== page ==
All of my daughter's support staff are trained in SRV- Social Role Valorisation. And Asset-based community development. The reason, these trainings help staff to understand the importance of a role for a person who society has devalued. The training helps staff to safeguard the valuable roles that my daughter has. The best kind of support is not seen. E.G. My daughter has a small business, she goes into lots of local businesses to do her work. Support staff assists in getting set up and then I have them leave, my daughter phones them when she finishes. Not having paid support staff there all the time allows people within each business to have their own relationship with my daughter. If paid support staff were there the whole time this would never have happened as people will always defer to the support staff.

How should the safeguarding system be improved for a better NDIS?

One of the best ways to keep people safe is for them to be included and live their life in the light not in the shadows. The history of disability in this country has some very sad chapters, ensuring that we don't repeat the mistakes of the past is very important. Information is power, when support staff have a good grounding in SRV they understand how to support the person to 'do for themselves' not do for them. Here is an example of how good training can lead to great outcomes in particular building enormous amounts of capacity. " When my daughter first started working in her little business we didn't have any paid support. So for the first year, I was her support person. During that time I very much wanted her to take responsibility for putting fuel in her car. But try though I might I couldn't get her to do this. One of the great advantages of paid support staff is that it offers the person the opportunity to learn to accept and adjust to how other people manage and do things differently. So after a couple of years with an amazing young support worker, my daughter was not only filling her own car but she was going in to pay on her own. One day the support worker told me that a young man had been watching Emma fill her car and he approached her when my daughter went in to pay. He was quite taken aback by seeing my daughter in her own car and that she had a business. At that moment my daughter was a great teacher, she helped that young man look differently at people with disabilities. But a few months ago that same worker was again waiting while my daughter filled the car. Then a young woman approached and very angrily said You lazy so and so you are supposed to be helping that young woman. My daughter's support worker told her I am doing my job, my job is to get out of the way and not be needed, to help this young woman be as capable and independent as possible." One of the big challenges for support staff is that they don't understand the real purpose of their role namely to help the person they support to make their own way in the world. Many providers are completely unaware of the ways in which they exploit the people they work with. E.G. Staff wearing uniforms with a company logo on it. Company cars with logos on them particularly when the provider is offering a day service for adults and have 'child-like' images on the side of the vehicle. So the question is, are providers corporates or are they in the care field? One of the other training modalities that I send staff to is behavioral and sensory awareness. If providers and staff understand that very often 'behaviors are a way for the person to communicate'. Imagine how the participant's world could change if instead of restrictive practices being put in place staff just watched noticed and learned what the behavior was saying.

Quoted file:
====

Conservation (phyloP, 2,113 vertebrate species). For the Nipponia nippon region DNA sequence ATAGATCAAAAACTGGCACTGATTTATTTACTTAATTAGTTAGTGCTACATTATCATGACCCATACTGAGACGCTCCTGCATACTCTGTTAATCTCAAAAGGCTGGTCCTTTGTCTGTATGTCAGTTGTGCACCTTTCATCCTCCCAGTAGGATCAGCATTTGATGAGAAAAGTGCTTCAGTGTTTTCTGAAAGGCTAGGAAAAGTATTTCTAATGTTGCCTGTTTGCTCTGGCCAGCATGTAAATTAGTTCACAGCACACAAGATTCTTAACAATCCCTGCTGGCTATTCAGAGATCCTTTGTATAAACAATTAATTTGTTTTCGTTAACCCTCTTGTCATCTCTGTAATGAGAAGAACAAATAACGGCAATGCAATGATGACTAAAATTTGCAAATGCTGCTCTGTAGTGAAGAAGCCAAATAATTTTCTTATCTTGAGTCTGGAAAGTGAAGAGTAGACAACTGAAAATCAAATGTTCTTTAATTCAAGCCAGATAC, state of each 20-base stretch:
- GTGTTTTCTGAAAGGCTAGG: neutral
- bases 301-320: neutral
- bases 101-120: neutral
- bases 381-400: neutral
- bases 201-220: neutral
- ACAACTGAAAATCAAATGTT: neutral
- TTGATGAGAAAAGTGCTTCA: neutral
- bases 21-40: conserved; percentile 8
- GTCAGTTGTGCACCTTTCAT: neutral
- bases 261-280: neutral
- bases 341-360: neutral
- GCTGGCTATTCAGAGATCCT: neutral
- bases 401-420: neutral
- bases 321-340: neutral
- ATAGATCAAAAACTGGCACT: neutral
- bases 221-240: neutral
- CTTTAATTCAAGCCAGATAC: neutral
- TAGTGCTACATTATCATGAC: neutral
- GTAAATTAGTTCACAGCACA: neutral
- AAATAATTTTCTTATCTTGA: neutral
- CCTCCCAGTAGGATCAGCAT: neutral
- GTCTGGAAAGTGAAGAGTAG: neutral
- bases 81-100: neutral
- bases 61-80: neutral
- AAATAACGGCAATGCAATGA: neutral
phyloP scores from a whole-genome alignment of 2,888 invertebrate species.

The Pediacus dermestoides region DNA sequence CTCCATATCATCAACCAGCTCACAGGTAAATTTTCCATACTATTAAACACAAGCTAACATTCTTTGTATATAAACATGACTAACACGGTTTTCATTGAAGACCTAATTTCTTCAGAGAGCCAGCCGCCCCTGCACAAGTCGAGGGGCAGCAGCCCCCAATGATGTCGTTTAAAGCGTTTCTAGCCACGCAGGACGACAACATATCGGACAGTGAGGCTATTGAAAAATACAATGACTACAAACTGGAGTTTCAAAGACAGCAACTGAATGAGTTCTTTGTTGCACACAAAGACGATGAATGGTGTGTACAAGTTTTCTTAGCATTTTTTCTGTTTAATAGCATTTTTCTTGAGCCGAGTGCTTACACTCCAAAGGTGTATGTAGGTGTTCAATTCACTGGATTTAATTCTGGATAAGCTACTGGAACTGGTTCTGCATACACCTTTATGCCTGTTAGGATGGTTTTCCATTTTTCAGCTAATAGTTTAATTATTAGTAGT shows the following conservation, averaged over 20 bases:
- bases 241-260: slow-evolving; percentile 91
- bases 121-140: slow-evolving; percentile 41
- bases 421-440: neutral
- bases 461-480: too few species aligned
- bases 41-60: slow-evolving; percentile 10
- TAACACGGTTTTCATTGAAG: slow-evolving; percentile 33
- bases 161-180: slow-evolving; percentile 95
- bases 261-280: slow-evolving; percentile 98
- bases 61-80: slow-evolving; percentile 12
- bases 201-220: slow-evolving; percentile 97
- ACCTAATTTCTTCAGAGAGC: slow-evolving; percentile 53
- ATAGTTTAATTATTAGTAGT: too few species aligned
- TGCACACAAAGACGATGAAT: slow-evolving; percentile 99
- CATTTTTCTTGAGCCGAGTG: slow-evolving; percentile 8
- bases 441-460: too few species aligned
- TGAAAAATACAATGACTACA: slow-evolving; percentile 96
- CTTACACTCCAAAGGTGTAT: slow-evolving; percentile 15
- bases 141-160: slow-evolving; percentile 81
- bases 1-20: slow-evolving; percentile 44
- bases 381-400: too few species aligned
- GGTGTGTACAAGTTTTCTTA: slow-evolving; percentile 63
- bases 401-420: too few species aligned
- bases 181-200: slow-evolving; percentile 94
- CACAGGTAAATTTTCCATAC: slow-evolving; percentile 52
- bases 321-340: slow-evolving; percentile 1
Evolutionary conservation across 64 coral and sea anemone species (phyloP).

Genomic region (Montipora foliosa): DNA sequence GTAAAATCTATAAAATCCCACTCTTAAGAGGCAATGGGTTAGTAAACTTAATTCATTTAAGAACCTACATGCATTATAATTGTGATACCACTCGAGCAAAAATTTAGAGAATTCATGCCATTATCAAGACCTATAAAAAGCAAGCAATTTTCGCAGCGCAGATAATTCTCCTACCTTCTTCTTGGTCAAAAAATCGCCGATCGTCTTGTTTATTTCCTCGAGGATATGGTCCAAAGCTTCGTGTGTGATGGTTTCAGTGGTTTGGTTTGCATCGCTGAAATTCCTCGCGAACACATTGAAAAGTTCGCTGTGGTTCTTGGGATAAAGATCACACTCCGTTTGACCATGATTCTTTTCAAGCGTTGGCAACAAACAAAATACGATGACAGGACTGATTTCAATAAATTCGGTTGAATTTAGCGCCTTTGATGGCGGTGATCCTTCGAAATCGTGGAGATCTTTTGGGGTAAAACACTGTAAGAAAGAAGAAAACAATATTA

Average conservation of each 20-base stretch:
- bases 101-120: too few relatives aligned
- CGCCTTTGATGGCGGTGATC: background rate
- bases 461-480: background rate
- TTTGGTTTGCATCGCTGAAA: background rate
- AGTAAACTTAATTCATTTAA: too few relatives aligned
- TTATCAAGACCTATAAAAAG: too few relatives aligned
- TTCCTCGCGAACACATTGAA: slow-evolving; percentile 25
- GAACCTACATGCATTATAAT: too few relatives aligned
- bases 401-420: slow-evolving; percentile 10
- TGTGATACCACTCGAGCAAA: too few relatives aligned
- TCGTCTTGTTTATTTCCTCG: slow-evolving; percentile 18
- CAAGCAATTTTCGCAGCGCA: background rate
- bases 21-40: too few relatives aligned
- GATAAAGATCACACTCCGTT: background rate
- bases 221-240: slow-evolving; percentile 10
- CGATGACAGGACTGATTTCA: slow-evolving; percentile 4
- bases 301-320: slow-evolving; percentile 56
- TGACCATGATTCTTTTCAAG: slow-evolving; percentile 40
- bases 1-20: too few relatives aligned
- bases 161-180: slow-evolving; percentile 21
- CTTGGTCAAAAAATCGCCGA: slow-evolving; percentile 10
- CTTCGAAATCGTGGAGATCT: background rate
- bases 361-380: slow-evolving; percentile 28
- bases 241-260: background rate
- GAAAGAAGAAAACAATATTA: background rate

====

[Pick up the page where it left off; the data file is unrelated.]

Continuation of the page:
Is there anything else that you would like to tell the NDIS Review?

There is a very real problem with High Care. As a result of the Quality and Safeguarding decision in 2021 participants with high care needs could only be supported by a qualified nurse who has also had to undergo specialised disability training. This is probably fine in a large marketplace but the further you get away from big cities this becomes very problematic. Here in Townsville, this has had devastating results. At the start, local providers felt that this was too expensive and they got out of the high care market. That left Townsville with just 1 provider offering high-care support. But when she passed away in early 2023 this group of participants was left with no choice or control as the only way they could get the support that they needed just to survive was to go to the hospital. There are in fact 10 NDIS participants stuck in the Townsville Hospital, they have been there now for 6 months. Recently the hospital has started to talk to them about shifting them into aged care facilities. I am also aware that this situation is also happening in several other regional centers. This must be fixed.